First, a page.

Thereafter, the tongue 54 of the reveal 50 is snapped into the receiving groove 42 of the mounting strip 30 thus covering the space between the window 18 and the vehicle panel in the desired fashion.
During use of the vehicle, the window 18 moves slightly laterally with respect to the vehicle panel 12. However, the resilient bumper 38 and the adhesive 36 cushions and inhibits against this lateral movement of the window 18 thereby preventing chafing of the vehicle paint on the body panel 12 by the reveal 50 and reducing stress on the window 18.
In the event of window breakage, it is necessary to remove the reveal 50, the mounting strip 30 as well as the broken window 18. Since a space is provided between the circular groove 42 and the triangular prong 56 of the reveal 50, a tool (not shown) is inserted in the space and utilized to remove the reveal 50 from the vehicle without damaging the reveal.
After removing the reveal 50, the mounting strip 30 is removed and, as best shown, the locating ridge 60 forms an abutment groove 62, as shown in FIG. 4, with the edge of the urethane adhesive 24 on the bottom wall 22 of the vehicle panel mounting flange. The abutment groove 62 may also be constructed of a soft elastomeric material. In order to replace the window, the locating ridge 60 of a new mounting strip 30 is matched with this groove 62 thus automatically positioning the mounting strip 30 with respect to the vehicle panel. Thereafter, the window 18 is secured to the mounting strip 30 by the adhesive 36 and the reveal 50 is replaced thus completing the window replacement.
From the foregoing, it can be seen that the molding construction of the present invention achieves a number of advantages over the previously known devices. One advantage of the present invention is that it eliminates, or at least greatly reduces, the outer periphery glass tolerance as a variable in window replacement. Instead, the adhesive 36 compensates for these tolerances of the window size. The adhesive 36 also acts as somewhat of a cushion against lateral movement of the window 18.
Another advantage of Applicant's invention is the construction of the receiving groove and the prong between the mounting strip and the reveal. This construction permits the reveal to be easily removed without damaging the reveal in the previously described fashion.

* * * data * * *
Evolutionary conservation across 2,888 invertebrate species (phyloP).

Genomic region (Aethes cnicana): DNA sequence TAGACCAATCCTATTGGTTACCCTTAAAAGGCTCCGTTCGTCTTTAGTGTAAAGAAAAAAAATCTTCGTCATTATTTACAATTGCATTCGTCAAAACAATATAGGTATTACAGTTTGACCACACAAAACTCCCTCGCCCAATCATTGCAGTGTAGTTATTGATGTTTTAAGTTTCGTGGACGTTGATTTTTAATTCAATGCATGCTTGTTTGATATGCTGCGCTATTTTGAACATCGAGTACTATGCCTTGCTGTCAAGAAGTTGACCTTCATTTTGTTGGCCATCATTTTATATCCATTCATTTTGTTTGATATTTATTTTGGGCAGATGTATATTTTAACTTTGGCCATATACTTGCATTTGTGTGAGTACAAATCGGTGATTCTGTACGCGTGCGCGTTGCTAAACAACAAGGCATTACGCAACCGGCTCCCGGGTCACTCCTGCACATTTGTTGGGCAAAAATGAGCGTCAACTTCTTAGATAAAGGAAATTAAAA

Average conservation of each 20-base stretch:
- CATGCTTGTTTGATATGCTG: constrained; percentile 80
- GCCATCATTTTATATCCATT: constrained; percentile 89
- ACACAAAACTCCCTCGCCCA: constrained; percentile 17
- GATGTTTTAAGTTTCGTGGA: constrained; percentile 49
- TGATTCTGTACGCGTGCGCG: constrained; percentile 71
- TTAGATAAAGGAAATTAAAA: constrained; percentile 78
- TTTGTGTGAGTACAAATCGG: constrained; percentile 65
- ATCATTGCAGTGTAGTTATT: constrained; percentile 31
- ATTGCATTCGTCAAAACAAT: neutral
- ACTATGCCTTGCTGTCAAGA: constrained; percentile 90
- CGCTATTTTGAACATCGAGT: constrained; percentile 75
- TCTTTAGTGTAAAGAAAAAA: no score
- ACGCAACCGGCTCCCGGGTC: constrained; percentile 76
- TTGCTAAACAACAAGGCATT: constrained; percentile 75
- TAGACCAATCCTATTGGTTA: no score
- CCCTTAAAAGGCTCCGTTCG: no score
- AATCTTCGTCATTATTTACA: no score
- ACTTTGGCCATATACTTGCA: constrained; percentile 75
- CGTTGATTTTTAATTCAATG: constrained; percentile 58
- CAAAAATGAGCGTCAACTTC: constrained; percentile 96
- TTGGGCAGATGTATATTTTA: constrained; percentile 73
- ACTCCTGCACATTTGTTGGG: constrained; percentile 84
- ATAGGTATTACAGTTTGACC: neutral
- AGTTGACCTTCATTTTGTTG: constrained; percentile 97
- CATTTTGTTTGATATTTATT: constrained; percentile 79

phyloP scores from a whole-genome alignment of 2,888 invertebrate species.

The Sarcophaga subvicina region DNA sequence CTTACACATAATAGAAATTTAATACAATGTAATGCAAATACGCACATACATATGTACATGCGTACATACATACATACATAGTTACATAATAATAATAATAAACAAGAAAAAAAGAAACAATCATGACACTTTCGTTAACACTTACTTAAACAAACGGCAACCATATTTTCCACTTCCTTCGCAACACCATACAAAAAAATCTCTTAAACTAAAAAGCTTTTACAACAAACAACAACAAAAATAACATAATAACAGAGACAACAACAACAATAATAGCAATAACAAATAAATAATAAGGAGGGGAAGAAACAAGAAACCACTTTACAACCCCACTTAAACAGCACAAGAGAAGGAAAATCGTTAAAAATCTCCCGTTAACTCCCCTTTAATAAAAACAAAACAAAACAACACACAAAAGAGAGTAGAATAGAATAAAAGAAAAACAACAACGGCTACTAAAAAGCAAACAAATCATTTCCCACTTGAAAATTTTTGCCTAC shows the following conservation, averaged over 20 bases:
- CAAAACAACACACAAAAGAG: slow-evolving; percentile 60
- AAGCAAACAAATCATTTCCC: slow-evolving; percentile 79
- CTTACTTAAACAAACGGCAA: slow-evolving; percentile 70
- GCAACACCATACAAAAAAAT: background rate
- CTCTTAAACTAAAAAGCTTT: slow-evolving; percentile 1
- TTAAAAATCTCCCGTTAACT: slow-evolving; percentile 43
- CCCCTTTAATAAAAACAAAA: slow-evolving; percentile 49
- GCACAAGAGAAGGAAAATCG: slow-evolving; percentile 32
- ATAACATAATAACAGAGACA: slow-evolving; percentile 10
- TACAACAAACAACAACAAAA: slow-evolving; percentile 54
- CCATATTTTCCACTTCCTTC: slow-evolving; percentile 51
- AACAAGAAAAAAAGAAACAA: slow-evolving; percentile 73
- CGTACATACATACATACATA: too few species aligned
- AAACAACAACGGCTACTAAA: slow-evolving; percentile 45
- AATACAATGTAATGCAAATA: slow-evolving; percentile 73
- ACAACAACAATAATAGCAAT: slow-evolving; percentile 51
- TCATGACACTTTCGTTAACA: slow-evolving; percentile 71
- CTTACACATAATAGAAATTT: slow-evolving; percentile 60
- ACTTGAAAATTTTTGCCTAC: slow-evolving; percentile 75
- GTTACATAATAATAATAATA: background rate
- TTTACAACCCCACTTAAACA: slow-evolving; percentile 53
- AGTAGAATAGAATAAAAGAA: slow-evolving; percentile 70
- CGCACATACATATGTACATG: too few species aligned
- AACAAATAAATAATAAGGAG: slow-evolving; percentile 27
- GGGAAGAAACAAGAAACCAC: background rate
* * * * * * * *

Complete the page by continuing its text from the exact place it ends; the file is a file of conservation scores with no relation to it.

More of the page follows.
A further advantage of Applicant's construction is the provision of the resilient bumper which cushions and inhibits the window against lateral movement as well as reduces noise. This also reduces the risk of paint chafing by the reveal.
A still further advantage of Applicant's invention is the provision of a locating ridge 60 which facilitates replacement of the window in the previously described fashion.
A further advantage is in the conventional shipping and handling or replacement of the glass.
A further advantage is the length stabilizer which thermally stabilizes the reveal.
A further advantage is the common receiving groove in the mounting strip which accepts a wide variety of reveals manufactured using different processes.
A still further advantage of Applicant's invention is that it allows auto designers greater design freedom to use constant and non-constant sections that are thermally stable at far less cost than conventional means such as encapsulated glass.
Having described my invention, however, many modifications thereto will become apparent to those skilled in the art to which it pertains without deviation from the spirit of the invention as defined by the scope of the appended claims.
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|U.S. Classification||52/208, 52/204.597, 296/93, 296/201|
|May 16, 1995||CC||Certificate of correction|
|Oct 6, 1998||REMI||Maintenance fee reminder mailed|
|Mar 8, 1999||FPAY||Fee payment|
Year of fee payment: 4
|Mar 8, 1999||SULP||Surcharge for late payment|
|Mar 14, 2003||LAPS||Lapse for failure to pay maintenance fees|
|May 13, 2003||FP||Expired due to failure to pay maintenance fee|
Effective date: 20030314